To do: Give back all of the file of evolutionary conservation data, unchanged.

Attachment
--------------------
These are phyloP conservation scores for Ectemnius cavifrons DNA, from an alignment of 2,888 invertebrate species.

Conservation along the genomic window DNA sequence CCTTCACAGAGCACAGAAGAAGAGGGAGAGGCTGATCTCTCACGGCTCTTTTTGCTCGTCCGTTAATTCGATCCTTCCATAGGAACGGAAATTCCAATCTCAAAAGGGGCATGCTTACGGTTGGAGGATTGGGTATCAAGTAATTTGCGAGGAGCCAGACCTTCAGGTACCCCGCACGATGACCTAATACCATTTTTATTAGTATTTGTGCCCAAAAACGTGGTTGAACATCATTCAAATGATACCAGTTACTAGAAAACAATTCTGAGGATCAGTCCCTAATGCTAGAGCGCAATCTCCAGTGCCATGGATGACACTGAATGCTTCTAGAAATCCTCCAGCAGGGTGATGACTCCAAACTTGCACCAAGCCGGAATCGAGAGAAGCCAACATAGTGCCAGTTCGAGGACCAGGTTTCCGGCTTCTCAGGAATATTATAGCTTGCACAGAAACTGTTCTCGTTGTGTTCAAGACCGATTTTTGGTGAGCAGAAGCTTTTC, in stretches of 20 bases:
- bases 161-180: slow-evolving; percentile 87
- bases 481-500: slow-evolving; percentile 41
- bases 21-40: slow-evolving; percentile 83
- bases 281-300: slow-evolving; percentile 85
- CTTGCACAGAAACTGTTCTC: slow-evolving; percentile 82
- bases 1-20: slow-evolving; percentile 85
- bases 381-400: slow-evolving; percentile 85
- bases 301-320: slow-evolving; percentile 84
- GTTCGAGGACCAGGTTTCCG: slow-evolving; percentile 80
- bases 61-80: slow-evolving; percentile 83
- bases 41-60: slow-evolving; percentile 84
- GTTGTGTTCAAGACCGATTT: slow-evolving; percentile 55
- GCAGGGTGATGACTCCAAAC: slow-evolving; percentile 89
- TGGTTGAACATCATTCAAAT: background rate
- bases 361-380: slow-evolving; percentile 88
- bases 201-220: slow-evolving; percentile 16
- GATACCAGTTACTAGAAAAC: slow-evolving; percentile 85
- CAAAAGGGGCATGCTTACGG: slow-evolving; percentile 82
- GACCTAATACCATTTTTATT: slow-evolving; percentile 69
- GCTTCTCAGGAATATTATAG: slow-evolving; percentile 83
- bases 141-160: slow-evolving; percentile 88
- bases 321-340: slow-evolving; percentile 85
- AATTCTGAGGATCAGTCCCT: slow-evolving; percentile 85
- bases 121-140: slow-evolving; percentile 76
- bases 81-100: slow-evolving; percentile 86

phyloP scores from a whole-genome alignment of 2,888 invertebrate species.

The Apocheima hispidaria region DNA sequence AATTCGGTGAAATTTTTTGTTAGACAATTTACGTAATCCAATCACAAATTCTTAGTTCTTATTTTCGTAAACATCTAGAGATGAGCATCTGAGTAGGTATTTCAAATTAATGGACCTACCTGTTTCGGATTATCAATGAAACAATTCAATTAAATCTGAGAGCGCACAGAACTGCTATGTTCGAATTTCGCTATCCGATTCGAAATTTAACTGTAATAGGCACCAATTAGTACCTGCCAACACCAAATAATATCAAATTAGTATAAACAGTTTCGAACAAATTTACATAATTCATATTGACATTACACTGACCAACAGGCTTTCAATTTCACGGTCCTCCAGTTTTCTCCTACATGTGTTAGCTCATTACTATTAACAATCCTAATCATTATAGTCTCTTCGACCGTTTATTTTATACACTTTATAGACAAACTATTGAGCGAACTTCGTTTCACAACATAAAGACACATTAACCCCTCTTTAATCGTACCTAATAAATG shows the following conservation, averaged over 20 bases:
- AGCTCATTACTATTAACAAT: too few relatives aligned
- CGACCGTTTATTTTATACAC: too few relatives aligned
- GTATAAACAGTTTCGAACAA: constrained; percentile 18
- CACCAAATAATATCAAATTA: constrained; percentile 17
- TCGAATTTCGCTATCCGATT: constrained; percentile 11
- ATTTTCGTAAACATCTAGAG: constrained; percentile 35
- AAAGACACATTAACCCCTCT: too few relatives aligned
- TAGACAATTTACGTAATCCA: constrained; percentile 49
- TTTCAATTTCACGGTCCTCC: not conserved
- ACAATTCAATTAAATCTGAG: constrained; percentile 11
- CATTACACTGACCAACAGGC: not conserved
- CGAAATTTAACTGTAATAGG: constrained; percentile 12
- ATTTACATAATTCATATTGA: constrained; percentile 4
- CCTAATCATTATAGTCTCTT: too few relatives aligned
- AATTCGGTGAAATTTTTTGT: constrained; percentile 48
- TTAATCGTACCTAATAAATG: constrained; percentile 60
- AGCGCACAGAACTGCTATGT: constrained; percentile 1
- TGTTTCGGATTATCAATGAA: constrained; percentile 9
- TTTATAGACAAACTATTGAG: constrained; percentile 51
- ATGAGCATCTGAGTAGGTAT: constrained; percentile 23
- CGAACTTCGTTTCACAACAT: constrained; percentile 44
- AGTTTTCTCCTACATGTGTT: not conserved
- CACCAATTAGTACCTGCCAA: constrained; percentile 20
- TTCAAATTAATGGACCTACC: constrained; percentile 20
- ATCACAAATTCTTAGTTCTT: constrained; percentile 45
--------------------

These are phyloP conservation scores for Ectemnius cavifrons DNA, from an alignment of 2,888 invertebrate species.

Conservation along the genomic window DNA sequence CCTTCACAGAGCACAGAAGAAGAGGGAGAGGCTGATCTCTCACGGCTCTTTTTGCTCGTCCGTTAATTCGATCCTTCCATAGGAACGGAAATTCCAATCTCAAAAGGGGCATGCTTACGGTTGGAGGATTGGGTATCAAGTAATTTGCGAGGAGCCAGACCTTCAGGTACCCCGCACGATGACCTAATACCATTTTTATTAGTATTTGTGCCCAAAAACGTGGTTGAACATCATTCAAATGATACCAGTTACTAGAAAACAATTCTGAGGATCAGTCCCTAATGCTAGAGCGCAATCTCCAGTGCCATGGATGACACTGAATGCTTCTAGAAATCCTCCAGCAGGGTGATGACTCCAAACTTGCACCAAGCCGGAATCGAGAGAAGCCAACATAGTGCCAGTTCGAGGACCAGGTTTCCGGCTTCTCAGGAATATTATAGCTTGCACAGAAACTGTTCTCGTTGTGTTCAAGACCGATTTTTGGTGAGCAGAAGCTTTTC, in stretches of 20 bases:
- bases 161-180: slow-evolving; percentile 87
- bases 481-500: slow-evolving; percentile 41
- bases 21-40: slow-evolving; percentile 83
- bases 281-300: slow-evolving; percentile 85
- CTTGCACAGAAACTGTTCTC: slow-evolving; percentile 82
- bases 1-20: slow-evolving; percentile 85
- bases 381-400: slow-evolving; percentile 85
- bases 301-320: slow-evolving; percentile 84
- GTTCGAGGACCAGGTTTCCG: slow-evolving; percentile 80
- bases 61-80: slow-evolving; percentile 83
- bases 41-60: slow-evolving; percentile 84
- GTTGTGTTCAAGACCGATTT: slow-evolving; percentile 55
- GCAGGGTGATGACTCCAAAC: slow-evolving; percentile 89
- TGGTTGAACATCATTCAAAT: background rate
- bases 361-380: slow-evolving; percentile 88
- bases 201-220: slow-evolving; percentile 16
- GATACCAGTTACTAGAAAAC: slow-evolving; percentile 85
- CAAAAGGGGCATGCTTACGG: slow-evolving; percentile 82
- GACCTAATACCATTTTTATT: slow-evolving; percentile 69
- GCTTCTCAGGAATATTATAG: slow-evolving; percentile 83
- bases 141-160: slow-evolving; percentile 88
- bases 321-340: slow-evolving; percentile 85
- AATTCTGAGGATCAGTCCCT: slow-evolving; percentile 85
- bases 121-140: slow-evolving; percentile 76
- bases 81-100: slow-evolving; percentile 86

phyloP scores from a whole-genome alignment of 2,888 invertebrate species.

The Apocheima hispidaria region DNA sequence AATTCGGTGAAATTTTTTGTTAGACAATTTACGTAATCCAATCACAAATTCTTAGTTCTTATTTTCGTAAACATCTAGAGATGAGCATCTGAGTAGGTATTTCAAATTAATGGACCTACCTGTTTCGGATTATCAATGAAACAATTCAATTAAATCTGAGAGCGCACAGAACTGCTATGTTCGAATTTCGCTATCCGATTCGAAATTTAACTGTAATAGGCACCAATTAGTACCTGCCAACACCAAATAATATCAAATTAGTATAAACAGTTTCGAACAAATTTACATAATTCATATTGACATTACACTGACCAACAGGCTTTCAATTTCACGGTCCTCCAGTTTTCTCCTACATGTGTTAGCTCATTACTATTAACAATCCTAATCATTATAGTCTCTTCGACCGTTTATTTTATACACTTTATAGACAAACTATTGAGCGAACTTCGTTTCACAACATAAAGACACATTAACCCCTCTTTAATCGTACCTAATAAATG shows the following conservation, averaged over 20 bases:
- AGCTCATTACTATTAACAAT: too few relatives aligned
- CGACCGTTTATTTTATACAC: too few relatives aligned
- GTATAAACAGTTTCGAACAA: constrained; percentile 18
- CACCAAATAATATCAAATTA: constrained; percentile 17
- TCGAATTTCGCTATCCGATT: constrained; percentile 11
- ATTTTCGTAAACATCTAGAG: constrained; percentile 35
- AAAGACACATTAACCCCTCT: too few relatives aligned
- TAGACAATTTACGTAATCCA: constrained; percentile 49
- TTTCAATTTCACGGTCCTCC: not conserved
- ACAATTCAATTAAATCTGAG: constrained; percentile 11
- CATTACACTGACCAACAGGC: not conserved
- CGAAATTTAACTGTAATAGG: constrained; percentile 12
- ATTTACATAATTCATATTGA: constrained; percentile 4
- CCTAATCATTATAGTCTCTT: too few relatives aligned
- AATTCGGTGAAATTTTTTGT: constrained; percentile 48
- TTAATCGTACCTAATAAATG: constrained; percentile 60
- AGCGCACAGAACTGCTATGT: constrained; percentile 1
- TGTTTCGGATTATCAATGAA: constrained; percentile 9
- TTTATAGACAAACTATTGAG: constrained; percentile 51
- ATGAGCATCTGAGTAGGTAT: constrained; percentile 23
- CGAACTTCGTTTCACAACAT: constrained; percentile 44
- AGTTTTCTCCTACATGTGTT: not conserved
- CACCAATTAGTACCTGCCAA: constrained; percentile 20
- TTCAAATTAATGGACCTACC: constrained; percentile 20
- ATCACAAATTCTTAGTTCTT: constrained; percentile 45